The case involved a woman called Mrs Staveley, who, following a hostile divorce, transferred pension benefits into a personal pension scheme when she was terminally ill in November 2006.
In December 2006, Mrs Staveley died without crystallising her personal pension benefits. As she knew she was terminally ill when she made the transfer, HMRC treated it as a “chargeable lifetime transfer” followed by an “omission to act” (by not drawing any personal pension benefits), arguing the two actions were associated and deliberately designed to reduce the value of her estate for IHT purposes. Consequently, they applied an IHT charge.
Mrs Staveley’s legal personal representatives and two sons challenged HMRC. Following a previous first-tier tribunal decision, the Upper Tribunal of the Tax and Chancery Chamber rejected HMRC’s arguments in January 2017. The court decided any IHT advantage gained from her transfer and not taking any benefits was not intended to confer gratuitous benefit, as the main reason was to prevent any excess element from being returned to her ex-husband’s sponsoring employer.
The court of appeal has now overturned that ruling in favour of HMRC.
Ian Browne, pension expert at Quilter comments:
Law is on the side of HMRC, however, that doesn’t make the current rules around pension death benefits any less cruel. They essentially penalize people who have a terminal illness for good financial planning.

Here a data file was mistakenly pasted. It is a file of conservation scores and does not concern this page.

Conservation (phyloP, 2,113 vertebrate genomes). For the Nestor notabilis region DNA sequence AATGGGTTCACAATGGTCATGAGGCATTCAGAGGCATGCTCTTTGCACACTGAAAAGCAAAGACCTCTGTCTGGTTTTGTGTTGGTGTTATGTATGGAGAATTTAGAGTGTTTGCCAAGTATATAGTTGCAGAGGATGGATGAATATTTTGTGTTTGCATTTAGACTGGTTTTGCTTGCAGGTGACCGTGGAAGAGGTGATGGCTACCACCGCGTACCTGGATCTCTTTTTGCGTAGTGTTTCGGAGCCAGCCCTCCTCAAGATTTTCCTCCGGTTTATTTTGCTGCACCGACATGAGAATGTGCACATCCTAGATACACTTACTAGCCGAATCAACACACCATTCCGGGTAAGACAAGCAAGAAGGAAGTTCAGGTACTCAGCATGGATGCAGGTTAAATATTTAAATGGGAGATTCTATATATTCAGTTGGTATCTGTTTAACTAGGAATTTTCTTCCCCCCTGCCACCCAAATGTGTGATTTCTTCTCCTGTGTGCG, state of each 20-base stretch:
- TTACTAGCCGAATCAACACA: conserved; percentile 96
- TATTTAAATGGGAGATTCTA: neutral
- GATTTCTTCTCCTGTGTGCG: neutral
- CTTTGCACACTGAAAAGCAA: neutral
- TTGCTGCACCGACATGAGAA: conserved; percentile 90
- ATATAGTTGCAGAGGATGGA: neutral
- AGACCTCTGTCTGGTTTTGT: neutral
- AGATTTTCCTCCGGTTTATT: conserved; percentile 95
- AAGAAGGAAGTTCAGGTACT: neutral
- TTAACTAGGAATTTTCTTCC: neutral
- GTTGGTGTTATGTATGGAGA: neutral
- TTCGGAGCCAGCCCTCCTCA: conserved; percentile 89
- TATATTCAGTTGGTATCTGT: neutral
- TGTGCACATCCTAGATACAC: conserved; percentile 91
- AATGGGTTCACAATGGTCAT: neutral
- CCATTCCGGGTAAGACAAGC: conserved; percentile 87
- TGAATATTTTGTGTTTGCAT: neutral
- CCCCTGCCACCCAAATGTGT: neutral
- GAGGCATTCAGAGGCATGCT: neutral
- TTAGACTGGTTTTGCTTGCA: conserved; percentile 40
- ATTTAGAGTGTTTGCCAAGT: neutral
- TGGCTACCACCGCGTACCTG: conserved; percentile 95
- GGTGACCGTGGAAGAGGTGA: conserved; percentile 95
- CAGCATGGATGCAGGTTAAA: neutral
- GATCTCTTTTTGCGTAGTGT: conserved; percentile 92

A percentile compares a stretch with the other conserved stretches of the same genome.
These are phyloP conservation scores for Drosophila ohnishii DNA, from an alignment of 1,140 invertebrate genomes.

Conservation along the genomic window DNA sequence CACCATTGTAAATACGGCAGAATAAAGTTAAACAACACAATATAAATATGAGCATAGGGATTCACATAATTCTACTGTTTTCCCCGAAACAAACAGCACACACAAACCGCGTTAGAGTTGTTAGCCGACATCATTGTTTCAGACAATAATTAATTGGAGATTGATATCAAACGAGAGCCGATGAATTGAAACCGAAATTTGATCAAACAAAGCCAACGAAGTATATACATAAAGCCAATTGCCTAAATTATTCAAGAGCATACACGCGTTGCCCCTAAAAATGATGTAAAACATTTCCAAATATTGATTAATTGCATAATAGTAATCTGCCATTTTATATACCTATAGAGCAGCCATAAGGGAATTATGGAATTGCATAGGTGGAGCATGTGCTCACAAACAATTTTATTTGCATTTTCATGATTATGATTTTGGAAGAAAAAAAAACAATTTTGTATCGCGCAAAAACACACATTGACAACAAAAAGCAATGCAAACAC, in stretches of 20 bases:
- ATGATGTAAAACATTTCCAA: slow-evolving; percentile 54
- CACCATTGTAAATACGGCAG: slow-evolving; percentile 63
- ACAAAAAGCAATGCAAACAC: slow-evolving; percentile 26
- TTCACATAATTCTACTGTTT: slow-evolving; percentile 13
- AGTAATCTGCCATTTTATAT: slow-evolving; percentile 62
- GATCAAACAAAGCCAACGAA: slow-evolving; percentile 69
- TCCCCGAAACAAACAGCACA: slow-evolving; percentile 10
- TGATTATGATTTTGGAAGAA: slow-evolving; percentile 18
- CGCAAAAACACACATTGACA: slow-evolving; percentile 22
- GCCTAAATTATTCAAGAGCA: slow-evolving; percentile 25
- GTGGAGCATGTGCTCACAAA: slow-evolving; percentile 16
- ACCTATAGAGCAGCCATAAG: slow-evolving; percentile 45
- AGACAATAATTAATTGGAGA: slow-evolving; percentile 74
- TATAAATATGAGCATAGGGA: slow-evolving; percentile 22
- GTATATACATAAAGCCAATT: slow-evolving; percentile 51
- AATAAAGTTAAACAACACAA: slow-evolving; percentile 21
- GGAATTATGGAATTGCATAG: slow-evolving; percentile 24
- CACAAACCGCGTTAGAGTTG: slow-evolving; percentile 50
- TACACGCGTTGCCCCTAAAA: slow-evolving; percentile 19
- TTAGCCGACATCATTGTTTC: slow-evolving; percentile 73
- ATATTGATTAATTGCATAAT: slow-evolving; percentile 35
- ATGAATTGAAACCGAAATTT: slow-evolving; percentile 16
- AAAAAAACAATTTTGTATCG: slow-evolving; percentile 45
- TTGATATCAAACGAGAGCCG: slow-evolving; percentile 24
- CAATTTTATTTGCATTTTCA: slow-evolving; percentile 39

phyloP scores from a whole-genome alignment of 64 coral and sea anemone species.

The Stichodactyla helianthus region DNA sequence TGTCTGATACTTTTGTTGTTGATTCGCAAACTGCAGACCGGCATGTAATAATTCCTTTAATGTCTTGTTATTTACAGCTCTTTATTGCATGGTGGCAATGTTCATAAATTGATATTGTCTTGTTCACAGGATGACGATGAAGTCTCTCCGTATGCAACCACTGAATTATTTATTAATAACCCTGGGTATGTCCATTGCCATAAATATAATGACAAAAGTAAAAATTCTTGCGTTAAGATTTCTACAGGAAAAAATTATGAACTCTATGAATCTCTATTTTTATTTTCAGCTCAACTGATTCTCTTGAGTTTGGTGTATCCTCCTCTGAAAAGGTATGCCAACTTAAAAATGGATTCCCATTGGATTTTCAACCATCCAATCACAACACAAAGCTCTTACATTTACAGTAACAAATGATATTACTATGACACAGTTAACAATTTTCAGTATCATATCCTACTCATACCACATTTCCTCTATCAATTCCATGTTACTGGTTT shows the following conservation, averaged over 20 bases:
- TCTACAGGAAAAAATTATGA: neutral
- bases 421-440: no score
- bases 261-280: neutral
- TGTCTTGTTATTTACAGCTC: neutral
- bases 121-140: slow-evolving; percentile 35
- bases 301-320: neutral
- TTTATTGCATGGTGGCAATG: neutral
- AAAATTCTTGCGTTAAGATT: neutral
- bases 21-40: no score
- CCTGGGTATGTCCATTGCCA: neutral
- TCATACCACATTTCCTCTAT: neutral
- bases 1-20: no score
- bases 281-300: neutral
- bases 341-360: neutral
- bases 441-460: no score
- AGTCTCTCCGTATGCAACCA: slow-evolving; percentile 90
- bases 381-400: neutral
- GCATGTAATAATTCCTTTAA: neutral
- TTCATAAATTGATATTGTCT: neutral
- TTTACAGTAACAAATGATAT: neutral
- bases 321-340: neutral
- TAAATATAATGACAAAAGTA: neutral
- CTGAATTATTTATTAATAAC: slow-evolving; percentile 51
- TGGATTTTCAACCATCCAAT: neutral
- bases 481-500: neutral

This is a legacy of an outdated inheritance tax system, which remains off kilter with pension freedoms. Under the current rules, if a pension transfer is made while someone is in ill-health then there is a risk that HMRC will challenge the IHT-free status of the death benefits if the person passes away within two years of the transfer. In the upcoming Budget and Inheritance Tax Review the Chancellor has the power to set this glaring discrepancy straight.
The situation arises if the member transfers their benefits when they know their life expectancy is impaired and they die within the following two years (or later in certain circumstances).
However, at the moment for anyone who knows their life expectancy is impaired, they should assume a full transfer value is taxable. However, even with the possibility of IHT, a transfer may still be beneficial, for example, if there was no (or a very limited) death benefit payable from the member’s scheme and a much higher one (even after taking account of any IHT charge) payable from the receiving scheme. Getting financial advice can help people navigate this convoluted system.